By Ching-Fu Lin
Last month, the Food and Drug Administration (FDA) published a draft methodological approach for designating high-risk foods (HRFs) as required by section 204(d)(2) of the Food Safety Modernization Act (FSMA). HRFs identified by the FDA are subject to additional record-keeping requirements, and more frequent foreign inspections and mandatory third-party certification requirements. The FDA is seeking comments, scientific data, and information from stakeholders to revise this draft HRF approach and to create a preliminary HRF list.
Among many available risk tools (e.g. qualitative, semi-quantitative, and quantitative methods), a semi-quantitative risk ranking model has been selected by the FDA as the most appropriate methodology for the HRF list. There are many reasons for choosing this model, including the fact that – as explained by the FDA – it is “data-driven and comprehensive, using explicit criteria related to public health risk; … adaptive to a variety of hazards; and … flexible to consider different foods or categories of food.”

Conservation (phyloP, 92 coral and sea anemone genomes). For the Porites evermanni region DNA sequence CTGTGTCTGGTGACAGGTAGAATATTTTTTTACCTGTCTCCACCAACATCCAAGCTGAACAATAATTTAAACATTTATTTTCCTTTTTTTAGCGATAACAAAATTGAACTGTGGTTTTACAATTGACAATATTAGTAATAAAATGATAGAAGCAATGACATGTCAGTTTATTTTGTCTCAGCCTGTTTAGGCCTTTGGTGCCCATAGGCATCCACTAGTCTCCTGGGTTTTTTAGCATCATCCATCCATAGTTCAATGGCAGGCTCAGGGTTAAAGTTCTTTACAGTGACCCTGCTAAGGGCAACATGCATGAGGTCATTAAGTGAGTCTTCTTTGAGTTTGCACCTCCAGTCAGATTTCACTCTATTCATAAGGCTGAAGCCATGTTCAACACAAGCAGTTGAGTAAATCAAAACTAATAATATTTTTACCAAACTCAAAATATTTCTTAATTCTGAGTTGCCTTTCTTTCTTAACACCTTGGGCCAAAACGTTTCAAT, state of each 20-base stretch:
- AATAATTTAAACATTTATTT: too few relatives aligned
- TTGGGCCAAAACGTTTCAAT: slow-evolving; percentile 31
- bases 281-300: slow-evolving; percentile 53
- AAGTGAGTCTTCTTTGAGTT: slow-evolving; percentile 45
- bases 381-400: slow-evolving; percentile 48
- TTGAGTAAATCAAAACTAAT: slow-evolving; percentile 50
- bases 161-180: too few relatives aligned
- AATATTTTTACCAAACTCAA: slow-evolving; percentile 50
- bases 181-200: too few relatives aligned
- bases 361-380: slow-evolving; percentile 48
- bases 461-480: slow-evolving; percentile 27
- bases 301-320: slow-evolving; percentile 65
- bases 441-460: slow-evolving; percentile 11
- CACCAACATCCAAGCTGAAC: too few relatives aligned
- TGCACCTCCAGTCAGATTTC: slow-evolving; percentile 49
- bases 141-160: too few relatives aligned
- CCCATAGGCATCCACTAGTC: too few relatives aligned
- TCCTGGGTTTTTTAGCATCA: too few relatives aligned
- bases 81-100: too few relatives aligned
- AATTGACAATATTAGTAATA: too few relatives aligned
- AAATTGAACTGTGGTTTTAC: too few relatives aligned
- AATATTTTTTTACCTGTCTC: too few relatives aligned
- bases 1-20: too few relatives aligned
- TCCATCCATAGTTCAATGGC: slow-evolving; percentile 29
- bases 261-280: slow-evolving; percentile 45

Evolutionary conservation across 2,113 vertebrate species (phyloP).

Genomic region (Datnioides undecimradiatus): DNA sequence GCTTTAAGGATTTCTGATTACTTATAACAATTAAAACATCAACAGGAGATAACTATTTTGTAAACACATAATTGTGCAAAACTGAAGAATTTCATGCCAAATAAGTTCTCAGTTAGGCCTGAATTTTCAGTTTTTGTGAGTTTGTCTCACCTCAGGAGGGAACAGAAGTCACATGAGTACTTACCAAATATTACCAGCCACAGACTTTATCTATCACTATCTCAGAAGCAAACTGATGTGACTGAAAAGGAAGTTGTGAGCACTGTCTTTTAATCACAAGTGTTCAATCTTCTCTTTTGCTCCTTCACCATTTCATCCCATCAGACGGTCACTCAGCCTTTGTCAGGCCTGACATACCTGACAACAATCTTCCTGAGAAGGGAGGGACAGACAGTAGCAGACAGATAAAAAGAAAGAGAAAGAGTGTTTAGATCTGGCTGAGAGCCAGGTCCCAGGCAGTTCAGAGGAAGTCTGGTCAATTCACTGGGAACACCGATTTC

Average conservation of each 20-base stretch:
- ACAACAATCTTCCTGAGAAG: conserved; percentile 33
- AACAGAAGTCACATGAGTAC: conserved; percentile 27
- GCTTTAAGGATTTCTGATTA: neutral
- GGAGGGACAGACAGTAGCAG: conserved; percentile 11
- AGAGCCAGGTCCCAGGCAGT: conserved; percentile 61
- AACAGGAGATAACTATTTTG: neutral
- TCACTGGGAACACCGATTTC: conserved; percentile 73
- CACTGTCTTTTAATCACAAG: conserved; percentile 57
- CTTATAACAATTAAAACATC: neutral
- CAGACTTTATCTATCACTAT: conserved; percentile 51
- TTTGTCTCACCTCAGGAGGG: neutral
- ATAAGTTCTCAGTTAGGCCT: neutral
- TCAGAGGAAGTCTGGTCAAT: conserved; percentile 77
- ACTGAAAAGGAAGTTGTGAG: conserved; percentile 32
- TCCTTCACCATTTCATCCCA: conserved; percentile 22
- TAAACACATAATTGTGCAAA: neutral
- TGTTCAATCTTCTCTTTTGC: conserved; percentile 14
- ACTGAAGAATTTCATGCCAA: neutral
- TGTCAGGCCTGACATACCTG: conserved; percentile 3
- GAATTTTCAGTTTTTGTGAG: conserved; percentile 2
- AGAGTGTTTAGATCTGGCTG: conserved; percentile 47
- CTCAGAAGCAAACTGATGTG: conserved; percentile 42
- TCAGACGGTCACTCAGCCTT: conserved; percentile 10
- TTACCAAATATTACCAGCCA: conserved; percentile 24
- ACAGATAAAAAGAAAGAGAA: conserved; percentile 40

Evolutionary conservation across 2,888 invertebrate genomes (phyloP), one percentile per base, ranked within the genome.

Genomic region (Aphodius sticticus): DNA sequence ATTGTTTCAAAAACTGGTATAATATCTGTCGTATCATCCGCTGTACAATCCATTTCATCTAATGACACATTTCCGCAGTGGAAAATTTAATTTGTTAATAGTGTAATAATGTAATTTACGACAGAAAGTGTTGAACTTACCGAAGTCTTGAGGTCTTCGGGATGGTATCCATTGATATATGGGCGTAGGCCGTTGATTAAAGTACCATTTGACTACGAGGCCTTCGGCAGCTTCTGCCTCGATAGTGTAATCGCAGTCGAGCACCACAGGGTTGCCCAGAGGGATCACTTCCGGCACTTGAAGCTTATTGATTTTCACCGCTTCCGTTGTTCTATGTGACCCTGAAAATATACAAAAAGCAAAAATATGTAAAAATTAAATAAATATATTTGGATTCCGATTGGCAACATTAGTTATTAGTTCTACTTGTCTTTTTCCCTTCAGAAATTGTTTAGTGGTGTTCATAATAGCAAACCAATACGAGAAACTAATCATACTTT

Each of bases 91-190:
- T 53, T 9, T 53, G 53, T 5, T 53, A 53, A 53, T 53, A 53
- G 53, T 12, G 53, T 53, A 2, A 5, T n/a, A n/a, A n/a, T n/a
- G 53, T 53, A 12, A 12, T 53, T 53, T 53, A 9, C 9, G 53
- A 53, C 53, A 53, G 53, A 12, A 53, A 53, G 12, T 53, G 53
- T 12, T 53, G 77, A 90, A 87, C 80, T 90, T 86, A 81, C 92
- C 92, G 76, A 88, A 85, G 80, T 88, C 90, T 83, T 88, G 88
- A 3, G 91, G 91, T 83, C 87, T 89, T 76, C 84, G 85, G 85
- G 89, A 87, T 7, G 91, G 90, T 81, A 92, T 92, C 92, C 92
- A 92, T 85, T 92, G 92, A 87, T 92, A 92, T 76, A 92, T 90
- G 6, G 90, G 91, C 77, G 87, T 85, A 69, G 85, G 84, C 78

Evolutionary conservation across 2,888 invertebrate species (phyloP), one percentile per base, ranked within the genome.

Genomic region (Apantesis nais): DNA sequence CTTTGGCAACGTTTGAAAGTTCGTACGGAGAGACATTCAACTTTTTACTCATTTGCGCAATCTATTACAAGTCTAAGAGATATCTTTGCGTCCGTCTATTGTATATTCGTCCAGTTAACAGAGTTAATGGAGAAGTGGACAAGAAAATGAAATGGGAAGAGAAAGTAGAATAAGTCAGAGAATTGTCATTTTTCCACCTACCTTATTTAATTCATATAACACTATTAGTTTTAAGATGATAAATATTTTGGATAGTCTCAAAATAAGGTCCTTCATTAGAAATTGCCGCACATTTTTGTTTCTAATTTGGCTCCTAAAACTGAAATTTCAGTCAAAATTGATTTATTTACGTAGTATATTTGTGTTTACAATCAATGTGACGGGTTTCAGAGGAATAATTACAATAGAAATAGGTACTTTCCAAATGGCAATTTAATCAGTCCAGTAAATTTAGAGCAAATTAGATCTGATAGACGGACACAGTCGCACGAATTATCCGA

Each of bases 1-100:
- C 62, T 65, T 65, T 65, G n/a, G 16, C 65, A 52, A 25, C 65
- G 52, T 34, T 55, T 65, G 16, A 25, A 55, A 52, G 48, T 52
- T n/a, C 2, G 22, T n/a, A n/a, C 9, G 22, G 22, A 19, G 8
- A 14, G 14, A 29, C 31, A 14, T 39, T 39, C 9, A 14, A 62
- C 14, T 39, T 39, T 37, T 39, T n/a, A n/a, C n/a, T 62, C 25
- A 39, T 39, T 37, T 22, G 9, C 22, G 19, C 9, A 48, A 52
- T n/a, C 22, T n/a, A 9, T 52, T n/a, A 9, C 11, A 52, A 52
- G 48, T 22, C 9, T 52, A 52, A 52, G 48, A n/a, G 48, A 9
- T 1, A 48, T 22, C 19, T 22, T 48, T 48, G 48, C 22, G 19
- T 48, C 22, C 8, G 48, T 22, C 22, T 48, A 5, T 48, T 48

Based on the draft semi-quantitative risk ranking model, the FDA is considering and evaluating a set of seven criteria that match the factors specified in section 204(d)(2)(A) of FSMA: Continue reading